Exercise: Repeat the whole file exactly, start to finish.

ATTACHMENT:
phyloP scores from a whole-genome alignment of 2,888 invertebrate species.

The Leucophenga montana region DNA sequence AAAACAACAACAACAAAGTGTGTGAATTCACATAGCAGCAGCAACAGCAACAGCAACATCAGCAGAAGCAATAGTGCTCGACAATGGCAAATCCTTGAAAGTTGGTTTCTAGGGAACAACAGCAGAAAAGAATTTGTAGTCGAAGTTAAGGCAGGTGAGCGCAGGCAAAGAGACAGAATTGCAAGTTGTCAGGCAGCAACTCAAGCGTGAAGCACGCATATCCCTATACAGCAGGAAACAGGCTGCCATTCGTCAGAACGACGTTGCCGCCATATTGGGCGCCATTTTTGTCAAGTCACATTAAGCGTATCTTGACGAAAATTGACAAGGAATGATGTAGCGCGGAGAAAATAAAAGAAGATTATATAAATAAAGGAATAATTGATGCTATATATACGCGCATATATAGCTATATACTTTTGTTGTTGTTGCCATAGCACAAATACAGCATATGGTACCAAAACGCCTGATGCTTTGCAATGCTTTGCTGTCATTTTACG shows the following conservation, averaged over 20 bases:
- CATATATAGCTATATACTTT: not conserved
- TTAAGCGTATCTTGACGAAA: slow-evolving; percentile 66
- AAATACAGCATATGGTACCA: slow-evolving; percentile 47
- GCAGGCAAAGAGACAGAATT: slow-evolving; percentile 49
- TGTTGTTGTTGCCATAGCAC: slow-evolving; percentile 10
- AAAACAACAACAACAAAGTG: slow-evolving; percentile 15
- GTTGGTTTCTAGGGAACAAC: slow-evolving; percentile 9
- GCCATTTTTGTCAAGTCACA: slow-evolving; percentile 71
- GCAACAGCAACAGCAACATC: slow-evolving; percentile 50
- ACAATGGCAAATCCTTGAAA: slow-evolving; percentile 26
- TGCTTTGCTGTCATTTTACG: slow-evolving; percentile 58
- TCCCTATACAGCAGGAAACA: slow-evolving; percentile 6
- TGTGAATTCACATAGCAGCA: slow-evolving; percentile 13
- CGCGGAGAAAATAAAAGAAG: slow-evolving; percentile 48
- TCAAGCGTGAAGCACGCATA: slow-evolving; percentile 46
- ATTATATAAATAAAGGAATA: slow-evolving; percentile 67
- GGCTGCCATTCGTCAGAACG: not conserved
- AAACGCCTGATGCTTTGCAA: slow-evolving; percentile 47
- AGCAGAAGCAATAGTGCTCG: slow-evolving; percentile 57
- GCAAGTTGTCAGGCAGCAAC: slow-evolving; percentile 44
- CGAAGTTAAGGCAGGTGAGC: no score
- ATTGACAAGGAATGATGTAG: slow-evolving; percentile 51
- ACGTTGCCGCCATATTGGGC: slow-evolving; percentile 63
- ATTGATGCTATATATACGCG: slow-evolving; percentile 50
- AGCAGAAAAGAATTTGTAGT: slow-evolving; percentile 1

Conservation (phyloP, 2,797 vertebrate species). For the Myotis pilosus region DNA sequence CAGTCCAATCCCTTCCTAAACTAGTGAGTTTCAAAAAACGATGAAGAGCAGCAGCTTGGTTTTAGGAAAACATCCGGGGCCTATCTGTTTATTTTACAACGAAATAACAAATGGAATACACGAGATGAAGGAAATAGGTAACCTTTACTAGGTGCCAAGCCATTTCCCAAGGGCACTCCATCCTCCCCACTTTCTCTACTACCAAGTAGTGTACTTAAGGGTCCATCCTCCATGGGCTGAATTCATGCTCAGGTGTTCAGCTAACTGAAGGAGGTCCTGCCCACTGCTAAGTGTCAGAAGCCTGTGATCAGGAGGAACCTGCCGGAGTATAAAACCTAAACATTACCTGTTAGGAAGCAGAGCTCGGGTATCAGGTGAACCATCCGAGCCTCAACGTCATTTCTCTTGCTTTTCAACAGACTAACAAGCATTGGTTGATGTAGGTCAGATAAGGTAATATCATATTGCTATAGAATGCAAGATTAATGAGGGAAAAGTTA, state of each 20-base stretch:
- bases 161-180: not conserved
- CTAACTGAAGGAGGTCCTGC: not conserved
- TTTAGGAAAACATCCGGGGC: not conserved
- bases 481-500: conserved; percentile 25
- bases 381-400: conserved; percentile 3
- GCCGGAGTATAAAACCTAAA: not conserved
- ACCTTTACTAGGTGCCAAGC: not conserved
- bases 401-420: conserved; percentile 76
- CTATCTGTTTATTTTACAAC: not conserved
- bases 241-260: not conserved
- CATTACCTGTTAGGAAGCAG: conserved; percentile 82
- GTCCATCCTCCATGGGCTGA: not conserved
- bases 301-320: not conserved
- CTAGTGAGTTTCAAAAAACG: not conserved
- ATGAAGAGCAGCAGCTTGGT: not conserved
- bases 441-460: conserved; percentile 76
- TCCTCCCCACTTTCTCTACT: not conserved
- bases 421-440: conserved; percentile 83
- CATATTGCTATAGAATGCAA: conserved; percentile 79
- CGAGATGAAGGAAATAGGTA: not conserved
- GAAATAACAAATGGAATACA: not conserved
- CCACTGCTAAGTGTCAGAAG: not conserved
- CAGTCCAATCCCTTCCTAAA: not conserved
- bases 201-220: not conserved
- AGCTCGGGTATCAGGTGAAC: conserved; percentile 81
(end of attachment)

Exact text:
phyloP scores from a whole-genome alignment of 2,888 invertebrate species.

The Leucophenga montana region DNA sequence AAAACAACAACAACAAAGTGTGTGAATTCACATAGCAGCAGCAACAGCAACAGCAACATCAGCAGAAGCAATAGTGCTCGACAATGGCAAATCCTTGAAAGTTGGTTTCTAGGGAACAACAGCAGAAAAGAATTTGTAGTCGAAGTTAAGGCAGGTGAGCGCAGGCAAAGAGACAGAATTGCAAGTTGTCAGGCAGCAACTCAAGCGTGAAGCACGCATATCCCTATACAGCAGGAAACAGGCTGCCATTCGTCAGAACGACGTTGCCGCCATATTGGGCGCCATTTTTGTCAAGTCACATTAAGCGTATCTTGACGAAAATTGACAAGGAATGATGTAGCGCGGAGAAAATAAAAGAAGATTATATAAATAAAGGAATAATTGATGCTATATATACGCGCATATATAGCTATATACTTTTGTTGTTGTTGCCATAGCACAAATACAGCATATGGTACCAAAACGCCTGATGCTTTGCAATGCTTTGCTGTCATTTTACG shows the following conservation, averaged over 20 bases:
- CATATATAGCTATATACTTT: not conserved
- TTAAGCGTATCTTGACGAAA: slow-evolving; percentile 66
- AAATACAGCATATGGTACCA: slow-evolving; percentile 47
- GCAGGCAAAGAGACAGAATT: slow-evolving; percentile 49
- TGTTGTTGTTGCCATAGCAC: slow-evolving; percentile 10
- AAAACAACAACAACAAAGTG: slow-evolving; percentile 15
- GTTGGTTTCTAGGGAACAAC: slow-evolving; percentile 9
- GCCATTTTTGTCAAGTCACA: slow-evolving; percentile 71
- GCAACAGCAACAGCAACATC: slow-evolving; percentile 50
- ACAATGGCAAATCCTTGAAA: slow-evolving; percentile 26
- TGCTTTGCTGTCATTTTACG: slow-evolving; percentile 58
- TCCCTATACAGCAGGAAACA: slow-evolving; percentile 6
- TGTGAATTCACATAGCAGCA: slow-evolving; percentile 13
- CGCGGAGAAAATAAAAGAAG: slow-evolving; percentile 48
- TCAAGCGTGAAGCACGCATA: slow-evolving; percentile 46
- ATTATATAAATAAAGGAATA: slow-evolving; percentile 67
- GGCTGCCATTCGTCAGAACG: not conserved
- AAACGCCTGATGCTTTGCAA: slow-evolving; percentile 47
- AGCAGAAGCAATAGTGCTCG: slow-evolving; percentile 57
- GCAAGTTGTCAGGCAGCAAC: slow-evolving; percentile 44
- CGAAGTTAAGGCAGGTGAGC: no score
- ATTGACAAGGAATGATGTAG: slow-evolving; percentile 51
- ACGTTGCCGCCATATTGGGC: slow-evolving; percentile 63
- ATTGATGCTATATATACGCG: slow-evolving; percentile 50
- AGCAGAAAAGAATTTGTAGT: slow-evolving; percentile 1

Conservation (phyloP, 2,797 vertebrate species). For the Myotis pilosus region DNA sequence CAGTCCAATCCCTTCCTAAACTAGTGAGTTTCAAAAAACGATGAAGAGCAGCAGCTTGGTTTTAGGAAAACATCCGGGGCCTATCTGTTTATTTTACAACGAAATAACAAATGGAATACACGAGATGAAGGAAATAGGTAACCTTTACTAGGTGCCAAGCCATTTCCCAAGGGCACTCCATCCTCCCCACTTTCTCTACTACCAAGTAGTGTACTTAAGGGTCCATCCTCCATGGGCTGAATTCATGCTCAGGTGTTCAGCTAACTGAAGGAGGTCCTGCCCACTGCTAAGTGTCAGAAGCCTGTGATCAGGAGGAACCTGCCGGAGTATAAAACCTAAACATTACCTGTTAGGAAGCAGAGCTCGGGTATCAGGTGAACCATCCGAGCCTCAACGTCATTTCTCTTGCTTTTCAACAGACTAACAAGCATTGGTTGATGTAGGTCAGATAAGGTAATATCATATTGCTATAGAATGCAAGATTAATGAGGGAAAAGTTA, state of each 20-base stretch:
- bases 161-180: not conserved
- CTAACTGAAGGAGGTCCTGC: not conserved
- TTTAGGAAAACATCCGGGGC: not conserved
- bases 481-500: conserved; percentile 25
- bases 381-400: conserved; percentile 3
- GCCGGAGTATAAAACCTAAA: not conserved
- ACCTTTACTAGGTGCCAAGC: not conserved
- bases 401-420: conserved; percentile 76
- CTATCTGTTTATTTTACAAC: not conserved
- bases 241-260: not conserved
- CATTACCTGTTAGGAAGCAG: conserved; percentile 82
- GTCCATCCTCCATGGGCTGA: not conserved
- bases 301-320: not conserved
- CTAGTGAGTTTCAAAAAACG: not conserved
- ATGAAGAGCAGCAGCTTGGT: not conserved
- bases 441-460: conserved; percentile 76
- TCCTCCCCACTTTCTCTACT: not conserved
- bases 421-440: conserved; percentile 83
- CATATTGCTATAGAATGCAA: conserved; percentile 79
- CGAGATGAAGGAAATAGGTA: not conserved
- GAAATAACAAATGGAATACA: not conserved
- CCACTGCTAAGTGTCAGAAG: not conserved
- CAGTCCAATCCCTTCCTAAA: not conserved
- bases 201-220: not conserved
- AGCTCGGGTATCAGGTGAAC: conserved; percentile 81